A couple of weeks ago Radio New Zealand reported that New Zealand’s Department of Conservation will repatriate to Fiji more than 100 cultural items from the country which have been seized over the past 15 years.
The items, all tabua– the polished tooth of a sperm whale – are highly regarded cultural gifts in Fiji, often passed down through generations. But laws preventing the trade in endangered species mean that more than 100 tabua have been seized at New Zealand’s border, and they are being stored by the department.
The Department of Conservation (DOC) National Compliance Manager, Darryl Lew, said more than 90 per cent of the endangered specimens forfeited to the crown are destroyed, but not the tabua collection. “I’m very pleased to say we have an agreement between both management authorities of Fiji and New Zealand that we’re in principle going to be repatriating the Tabua later this year,” said Mr Lew.
“The Department of Conservation would like to hope that it’s some reasonable formal event and a cultural exchange to hand over the tabua.”
A recent case study…
When Dali Jobson arrived at Auckland Airport in January on a flight from Fiji, she was carrying a cultural heirloom highly regarded by many in Fiji: a polished whale tooth, known as a tabua. When she reached the customs area, she declared the 13-centimetre long tooth, which was gifted to her 9-year-old daughter, Leilani, by elders in her family’s village. But, for lack of a permit, it was confiscated.
Under New Zealand’s Trade in Endangered Species Act, artifacts like tabua need an export permit to be brought into the country, something that Ms Jobson did not have. Now she is warning others in the Pacific to be more aware of the need for permits before bringing cultural heirlooms into New Zealand. She said, “I wouldn’t risk bringing in an item as precious as that ignoring any notice of needing things like that. So I found it quite surprising and frustrating really, that there wasn’t any prior notice, fore-warnings or signs or posters at the Fiji airport.”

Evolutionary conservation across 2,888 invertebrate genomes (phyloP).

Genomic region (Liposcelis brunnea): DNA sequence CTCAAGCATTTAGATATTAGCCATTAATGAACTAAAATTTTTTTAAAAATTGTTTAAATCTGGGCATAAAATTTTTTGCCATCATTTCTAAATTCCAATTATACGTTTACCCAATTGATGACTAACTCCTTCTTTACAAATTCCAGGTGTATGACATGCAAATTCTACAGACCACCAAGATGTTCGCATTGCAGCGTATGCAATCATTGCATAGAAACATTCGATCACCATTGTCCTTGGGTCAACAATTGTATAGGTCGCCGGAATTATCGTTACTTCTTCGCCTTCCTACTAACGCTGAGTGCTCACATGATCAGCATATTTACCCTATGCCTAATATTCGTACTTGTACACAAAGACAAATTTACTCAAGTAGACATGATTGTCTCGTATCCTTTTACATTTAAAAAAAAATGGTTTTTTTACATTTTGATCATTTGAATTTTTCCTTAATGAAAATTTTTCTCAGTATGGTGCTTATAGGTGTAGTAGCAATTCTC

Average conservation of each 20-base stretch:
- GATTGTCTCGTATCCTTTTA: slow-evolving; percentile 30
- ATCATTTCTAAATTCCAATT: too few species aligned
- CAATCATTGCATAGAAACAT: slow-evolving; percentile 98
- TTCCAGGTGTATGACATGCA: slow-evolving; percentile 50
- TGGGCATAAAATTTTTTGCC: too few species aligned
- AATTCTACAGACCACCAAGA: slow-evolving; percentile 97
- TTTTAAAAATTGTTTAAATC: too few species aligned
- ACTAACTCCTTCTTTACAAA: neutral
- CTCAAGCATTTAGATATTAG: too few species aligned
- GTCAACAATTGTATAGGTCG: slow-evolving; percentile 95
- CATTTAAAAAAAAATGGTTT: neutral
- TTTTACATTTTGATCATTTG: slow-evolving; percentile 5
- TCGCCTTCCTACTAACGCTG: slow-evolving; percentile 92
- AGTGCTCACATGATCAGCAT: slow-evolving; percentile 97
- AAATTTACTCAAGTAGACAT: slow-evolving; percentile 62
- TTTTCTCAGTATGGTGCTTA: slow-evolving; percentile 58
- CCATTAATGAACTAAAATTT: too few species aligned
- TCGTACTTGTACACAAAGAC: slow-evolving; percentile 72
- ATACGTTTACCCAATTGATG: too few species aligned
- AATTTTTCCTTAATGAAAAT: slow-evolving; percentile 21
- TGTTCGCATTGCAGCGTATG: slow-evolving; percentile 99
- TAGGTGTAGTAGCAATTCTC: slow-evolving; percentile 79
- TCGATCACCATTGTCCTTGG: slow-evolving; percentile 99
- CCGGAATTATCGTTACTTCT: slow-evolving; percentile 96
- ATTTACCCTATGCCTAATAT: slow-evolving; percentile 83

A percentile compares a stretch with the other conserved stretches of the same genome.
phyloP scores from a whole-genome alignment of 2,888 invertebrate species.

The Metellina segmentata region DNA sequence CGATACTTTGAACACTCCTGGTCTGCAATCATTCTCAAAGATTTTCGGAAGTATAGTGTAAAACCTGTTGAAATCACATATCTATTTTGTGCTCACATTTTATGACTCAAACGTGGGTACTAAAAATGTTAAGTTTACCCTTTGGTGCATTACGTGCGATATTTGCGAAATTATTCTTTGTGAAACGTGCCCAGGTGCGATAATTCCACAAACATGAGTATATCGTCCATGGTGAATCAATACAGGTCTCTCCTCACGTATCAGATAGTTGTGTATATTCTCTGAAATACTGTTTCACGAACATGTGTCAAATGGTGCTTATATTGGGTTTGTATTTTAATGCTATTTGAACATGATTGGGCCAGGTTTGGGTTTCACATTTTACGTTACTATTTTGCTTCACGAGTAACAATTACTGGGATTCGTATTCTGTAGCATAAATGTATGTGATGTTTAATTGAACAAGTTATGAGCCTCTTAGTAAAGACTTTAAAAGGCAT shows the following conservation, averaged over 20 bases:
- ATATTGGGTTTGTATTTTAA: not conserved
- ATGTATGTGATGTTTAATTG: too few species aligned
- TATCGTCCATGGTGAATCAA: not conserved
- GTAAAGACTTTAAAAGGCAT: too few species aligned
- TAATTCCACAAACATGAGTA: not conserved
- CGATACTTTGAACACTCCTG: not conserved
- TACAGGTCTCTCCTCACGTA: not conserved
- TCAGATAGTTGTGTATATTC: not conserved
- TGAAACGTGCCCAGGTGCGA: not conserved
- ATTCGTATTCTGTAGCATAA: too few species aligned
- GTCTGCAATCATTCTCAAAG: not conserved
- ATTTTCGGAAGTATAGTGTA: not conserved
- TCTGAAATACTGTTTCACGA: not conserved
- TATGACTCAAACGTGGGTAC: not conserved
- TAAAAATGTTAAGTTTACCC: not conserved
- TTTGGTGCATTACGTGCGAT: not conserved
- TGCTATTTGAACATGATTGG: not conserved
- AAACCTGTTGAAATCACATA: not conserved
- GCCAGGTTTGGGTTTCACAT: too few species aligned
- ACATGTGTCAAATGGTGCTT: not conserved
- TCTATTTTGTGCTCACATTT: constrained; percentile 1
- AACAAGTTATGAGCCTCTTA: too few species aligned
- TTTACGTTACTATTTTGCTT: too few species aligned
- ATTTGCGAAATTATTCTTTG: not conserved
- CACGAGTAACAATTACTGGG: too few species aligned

The Trade in Endangered Species Act was introduced in 1989 after New Zealand became one of 183 countries to sign the Convention on International Trade in Endangered Species, or CITES. The treaty covers more than 34,000 species, and monitors and regulates their trade through a system of permits and certificates.
“Sperm whales under the Convention for Trade and Endangered Species are given the highest degree of protection and they’re in the same league as those iconic species and animals like rhino and elephants,” said Mr Lew. He added that hundreds of items from the Pacific were seized at the border each year for similar reasons, and while tabua and turtle shells were often forfeited to the crown, they were not the most common items.
“By far and away, the most seized or surrendered items that we intercept, particularly at Auckland International Airport, is coral and shells from the Pacific Islands,” Lew said. “Coral is a listed endangered species – the majority of the coral is and many of the shells. So my advice to New Zealand families and the kids is don’t break the coral off the reefs, the reefs are very sensitive ecologically. And even, don’t pick it up off the beaches. Chances are, it’s not allowed to be brought back into the country and you’ll save yourself the hassle at the airport through the customs.”
To bring tabua into New Zealand, a person needs a permit from the country of origin. So, in Ms Jobson’s case, she would have had to apply with the Fiji authorities for an export permit before she left the country, a process she said was not well publicized. Mahendra Keshwan, from the Fiji Customs Authority, agreed. But he said staff had started working to raise more awareness in Fiji.